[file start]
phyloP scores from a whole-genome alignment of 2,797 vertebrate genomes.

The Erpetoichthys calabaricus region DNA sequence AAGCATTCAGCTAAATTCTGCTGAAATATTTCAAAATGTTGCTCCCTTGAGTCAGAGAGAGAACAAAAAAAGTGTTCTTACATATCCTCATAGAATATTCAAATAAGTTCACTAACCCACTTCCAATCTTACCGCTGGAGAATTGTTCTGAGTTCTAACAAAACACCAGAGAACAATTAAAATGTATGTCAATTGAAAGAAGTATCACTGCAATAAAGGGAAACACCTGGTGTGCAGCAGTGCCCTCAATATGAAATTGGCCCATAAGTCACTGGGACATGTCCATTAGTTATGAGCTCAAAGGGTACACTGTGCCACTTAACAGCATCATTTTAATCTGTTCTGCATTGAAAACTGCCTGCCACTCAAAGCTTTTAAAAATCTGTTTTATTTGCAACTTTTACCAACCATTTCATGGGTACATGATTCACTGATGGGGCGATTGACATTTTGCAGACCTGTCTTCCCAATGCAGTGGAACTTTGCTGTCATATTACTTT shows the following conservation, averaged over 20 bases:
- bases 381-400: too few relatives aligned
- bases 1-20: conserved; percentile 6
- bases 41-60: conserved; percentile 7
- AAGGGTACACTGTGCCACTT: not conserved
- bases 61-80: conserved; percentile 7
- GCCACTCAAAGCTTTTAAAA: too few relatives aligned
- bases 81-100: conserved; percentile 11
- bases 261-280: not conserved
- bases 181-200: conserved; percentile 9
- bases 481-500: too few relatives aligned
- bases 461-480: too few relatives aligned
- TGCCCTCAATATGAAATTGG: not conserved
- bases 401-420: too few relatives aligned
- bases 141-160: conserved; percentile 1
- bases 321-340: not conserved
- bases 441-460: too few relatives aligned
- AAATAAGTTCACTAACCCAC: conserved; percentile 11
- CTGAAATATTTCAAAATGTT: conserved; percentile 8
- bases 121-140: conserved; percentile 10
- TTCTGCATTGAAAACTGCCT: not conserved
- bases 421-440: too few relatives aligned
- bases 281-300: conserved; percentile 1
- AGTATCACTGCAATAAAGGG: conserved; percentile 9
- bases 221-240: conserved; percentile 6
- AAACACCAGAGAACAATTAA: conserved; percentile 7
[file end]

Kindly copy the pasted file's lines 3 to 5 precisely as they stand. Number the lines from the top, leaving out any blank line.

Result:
- bases 381-400: too few relatives aligned
- bases 1-20: conserved; percentile 6
- bases 41-60: conserved; percentile 7